The fuel pump in my old MSR Dragonfly broke twice so I decided to buy a Primus Omnifuel for the trip. After a while it keeped getting clogged and annoying as hell to clean due to the lack of shaker jet and fuel line cable.


We mailed it home and experimented with an alcohol stove in Central America. It worked well but ended up carrying more fuel because it was a challenge to find high-grade alcohol consistently. Some may swear by the alcohol stove but boy those lentils will take a long time to cook and consume way more alcohol than you think.

Mexico White Gas

We’re currently using the MSR Whisperlite International with a small 300ml bottle. That’ll last about 2-3 days. More than that and we buy a bottle of Coke and fill that depending on how much gas we needed. Gas stations are ubiquitous even in small towns so never worry about running dry.

Thoughts on essential gear for staying alive?

The less you carry the less risk you’ll be taking. Essential gear is nothing more than what you have and knowing how to fix them. I can’t emphasize how your wits can save you time and again. Also, leave your pride at home. Pride can get you in trouble in the wilderness. Upping the ante and things like that will get you in trouble. If you’re not comfortable walk back and reassess. You’ll be better off next time.

Adventure Advice from Avid Adventurers: Dean Cunanan

Favorite trail/bikepacking recommendations?

Any route that you have not done before is what I recommend. The most exciting part of riding and traveling is the planning and anticipation of how the ride will be. Not knowing what to expect, anxiously waiting what’s in the next bend. At the end of the ride, you realized it was not a good route but you still get a kick out of it because it made you excited even for nothing.

A gun to my head, I’d recommend the route we took from Agua Prieta that eventually connects to a road down south going to Barranca Del Cobre. It’s narcotraficantes-infested so it’s mostly deserted save for, well the narcos, and some rancheros. But great desert country.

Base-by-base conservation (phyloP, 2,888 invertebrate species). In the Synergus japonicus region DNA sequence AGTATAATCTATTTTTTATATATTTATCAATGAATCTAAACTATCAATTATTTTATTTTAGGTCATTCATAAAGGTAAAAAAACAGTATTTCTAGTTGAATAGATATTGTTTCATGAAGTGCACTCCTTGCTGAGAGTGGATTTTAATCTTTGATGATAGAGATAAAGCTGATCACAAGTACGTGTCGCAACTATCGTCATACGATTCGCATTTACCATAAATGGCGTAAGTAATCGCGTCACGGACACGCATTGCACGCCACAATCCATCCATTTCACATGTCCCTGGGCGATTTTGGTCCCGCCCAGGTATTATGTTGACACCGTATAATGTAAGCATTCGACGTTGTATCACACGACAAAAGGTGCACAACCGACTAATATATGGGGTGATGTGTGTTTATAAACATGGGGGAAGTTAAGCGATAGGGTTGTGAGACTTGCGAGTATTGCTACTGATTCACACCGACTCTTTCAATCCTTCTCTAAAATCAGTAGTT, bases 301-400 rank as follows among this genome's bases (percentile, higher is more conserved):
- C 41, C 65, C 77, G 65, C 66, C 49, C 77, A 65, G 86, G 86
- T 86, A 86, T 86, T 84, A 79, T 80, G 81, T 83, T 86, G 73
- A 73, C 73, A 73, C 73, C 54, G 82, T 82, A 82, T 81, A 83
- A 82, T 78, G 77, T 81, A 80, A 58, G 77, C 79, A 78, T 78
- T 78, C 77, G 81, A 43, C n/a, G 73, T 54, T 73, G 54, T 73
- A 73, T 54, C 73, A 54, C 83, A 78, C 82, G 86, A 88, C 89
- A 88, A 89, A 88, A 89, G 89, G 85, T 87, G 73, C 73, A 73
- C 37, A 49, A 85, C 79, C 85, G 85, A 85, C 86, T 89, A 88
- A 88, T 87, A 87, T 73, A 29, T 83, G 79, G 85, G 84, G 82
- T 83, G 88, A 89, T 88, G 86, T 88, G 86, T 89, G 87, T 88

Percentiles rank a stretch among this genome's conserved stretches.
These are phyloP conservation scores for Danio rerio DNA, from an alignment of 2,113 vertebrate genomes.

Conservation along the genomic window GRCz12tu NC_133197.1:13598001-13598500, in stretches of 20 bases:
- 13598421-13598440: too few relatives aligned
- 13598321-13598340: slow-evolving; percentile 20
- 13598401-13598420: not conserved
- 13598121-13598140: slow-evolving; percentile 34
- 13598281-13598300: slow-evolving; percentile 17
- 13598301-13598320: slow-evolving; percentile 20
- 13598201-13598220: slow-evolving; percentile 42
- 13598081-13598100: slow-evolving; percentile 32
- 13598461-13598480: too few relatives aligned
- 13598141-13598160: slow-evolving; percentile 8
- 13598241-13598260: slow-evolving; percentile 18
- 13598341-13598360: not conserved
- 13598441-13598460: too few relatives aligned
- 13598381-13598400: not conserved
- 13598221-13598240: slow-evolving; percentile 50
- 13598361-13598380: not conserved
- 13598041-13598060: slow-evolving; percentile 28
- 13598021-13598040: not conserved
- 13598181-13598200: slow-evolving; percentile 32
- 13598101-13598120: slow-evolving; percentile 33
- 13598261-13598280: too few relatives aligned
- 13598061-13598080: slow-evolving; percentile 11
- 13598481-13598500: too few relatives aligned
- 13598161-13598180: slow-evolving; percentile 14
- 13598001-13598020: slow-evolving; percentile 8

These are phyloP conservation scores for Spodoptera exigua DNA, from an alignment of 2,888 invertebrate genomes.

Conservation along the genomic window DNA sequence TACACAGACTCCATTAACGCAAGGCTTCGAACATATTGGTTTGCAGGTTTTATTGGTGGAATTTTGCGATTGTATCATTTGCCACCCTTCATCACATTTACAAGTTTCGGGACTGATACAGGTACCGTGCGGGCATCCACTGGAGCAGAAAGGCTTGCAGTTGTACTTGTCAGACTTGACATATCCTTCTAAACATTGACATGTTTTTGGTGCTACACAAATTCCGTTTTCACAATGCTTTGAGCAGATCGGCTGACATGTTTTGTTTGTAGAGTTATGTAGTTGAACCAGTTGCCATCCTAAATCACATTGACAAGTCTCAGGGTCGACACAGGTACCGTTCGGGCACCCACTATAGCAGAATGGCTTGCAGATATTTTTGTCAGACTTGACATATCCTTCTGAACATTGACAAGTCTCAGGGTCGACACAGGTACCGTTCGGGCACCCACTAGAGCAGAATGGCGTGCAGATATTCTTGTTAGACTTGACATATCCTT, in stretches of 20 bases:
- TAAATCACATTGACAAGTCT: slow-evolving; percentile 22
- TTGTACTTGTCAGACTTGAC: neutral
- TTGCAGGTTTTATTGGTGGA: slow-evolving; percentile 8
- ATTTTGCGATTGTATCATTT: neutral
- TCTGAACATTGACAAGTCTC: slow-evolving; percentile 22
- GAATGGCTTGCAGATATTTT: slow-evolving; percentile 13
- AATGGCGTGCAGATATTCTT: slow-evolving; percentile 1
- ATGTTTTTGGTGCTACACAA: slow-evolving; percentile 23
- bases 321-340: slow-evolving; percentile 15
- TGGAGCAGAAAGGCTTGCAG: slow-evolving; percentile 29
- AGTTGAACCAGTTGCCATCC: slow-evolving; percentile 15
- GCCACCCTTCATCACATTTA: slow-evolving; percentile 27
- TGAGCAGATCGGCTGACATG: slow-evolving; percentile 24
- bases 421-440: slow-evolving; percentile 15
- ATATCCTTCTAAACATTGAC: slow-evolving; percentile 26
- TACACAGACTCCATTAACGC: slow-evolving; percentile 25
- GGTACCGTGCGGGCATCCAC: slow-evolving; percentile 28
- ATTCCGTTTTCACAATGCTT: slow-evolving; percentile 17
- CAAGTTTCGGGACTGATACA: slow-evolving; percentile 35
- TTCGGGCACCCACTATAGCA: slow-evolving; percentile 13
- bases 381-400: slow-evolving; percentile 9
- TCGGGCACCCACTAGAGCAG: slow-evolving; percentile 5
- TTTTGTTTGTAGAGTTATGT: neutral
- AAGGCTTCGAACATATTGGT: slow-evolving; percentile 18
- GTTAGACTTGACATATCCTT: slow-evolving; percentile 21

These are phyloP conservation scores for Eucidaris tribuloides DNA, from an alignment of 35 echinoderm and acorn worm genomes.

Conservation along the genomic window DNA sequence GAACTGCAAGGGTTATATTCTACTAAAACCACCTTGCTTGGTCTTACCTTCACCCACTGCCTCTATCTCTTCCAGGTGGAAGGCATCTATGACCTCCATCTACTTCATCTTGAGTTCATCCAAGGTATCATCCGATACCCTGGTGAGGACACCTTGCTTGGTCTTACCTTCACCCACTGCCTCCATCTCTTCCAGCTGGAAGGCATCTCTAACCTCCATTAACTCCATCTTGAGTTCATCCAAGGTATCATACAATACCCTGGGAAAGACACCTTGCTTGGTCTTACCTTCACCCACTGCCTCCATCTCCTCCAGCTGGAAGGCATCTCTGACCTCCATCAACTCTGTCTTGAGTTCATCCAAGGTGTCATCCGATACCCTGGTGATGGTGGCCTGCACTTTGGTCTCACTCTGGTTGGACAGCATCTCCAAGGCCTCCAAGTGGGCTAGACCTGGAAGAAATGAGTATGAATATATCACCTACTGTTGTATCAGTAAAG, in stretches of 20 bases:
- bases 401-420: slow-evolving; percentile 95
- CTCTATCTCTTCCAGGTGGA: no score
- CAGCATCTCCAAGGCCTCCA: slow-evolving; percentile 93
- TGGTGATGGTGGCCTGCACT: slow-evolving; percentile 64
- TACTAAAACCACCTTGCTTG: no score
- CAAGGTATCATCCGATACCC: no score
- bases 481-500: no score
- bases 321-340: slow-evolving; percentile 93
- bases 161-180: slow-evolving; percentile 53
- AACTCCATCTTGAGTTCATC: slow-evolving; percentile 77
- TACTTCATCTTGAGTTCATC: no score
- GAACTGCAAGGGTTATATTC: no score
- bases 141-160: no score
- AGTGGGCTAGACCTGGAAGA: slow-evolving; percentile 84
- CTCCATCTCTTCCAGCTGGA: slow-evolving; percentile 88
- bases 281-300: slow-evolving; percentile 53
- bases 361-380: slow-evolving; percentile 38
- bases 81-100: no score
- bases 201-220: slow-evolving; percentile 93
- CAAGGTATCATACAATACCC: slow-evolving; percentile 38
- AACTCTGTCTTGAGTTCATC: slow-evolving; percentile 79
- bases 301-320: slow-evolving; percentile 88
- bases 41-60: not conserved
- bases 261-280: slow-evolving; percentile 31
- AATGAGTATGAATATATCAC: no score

Follow dean on instagram at @pedalling_slow

Adventure Advice from Avid Adventurers: Dean Cunanan
Nicaraguan Dirt

Adventure Advice from Avid Adventurers: Dean Cunanan
Guatemalan Dirt

Adventure Advice from Avid Adventurers: Dean Cunanan
La Ruta Costa Rica

Adventure Advice from Avid Adventurers: Dean Cunanan
The Hills of Costa Rica

Adventure Advice from Avid Adventurers: Dean Cunanan


  1. mikeetheviking

    Awesome! Thanks for sharing.
    How wide are those 26er dirt wizards? and do you have good clearance with them in the troll frame?

    • Miketheviking,

      Those are the 2.75s 27tpi. It has ample clearance on a deralleur set-up without even trying to shove it all the way back and looks really perfect in the Troll frame. The clearance is actually better compared to when I was running Surly OD cranks/Knards on my ECR. Annoying as hell to clean life shortens dramatically with all the mud going to the chain because it’s too close to the tire.

      Once we switched to Rohloffs, the clearance are even better. My wife swears by the Kung-fu grip of this tire on muddy and loose tracks.

  2. great read! thanks

  3. Can you elaborate a little about derailleur maintenance? I am new to bikepacking, I plan to do a maintenance course and then buy a touring bike w/a touring specific drive chain. I am on a budget and already know I won’t be able to afford Rohloff before winter, I can’t wait that long before I hit the road.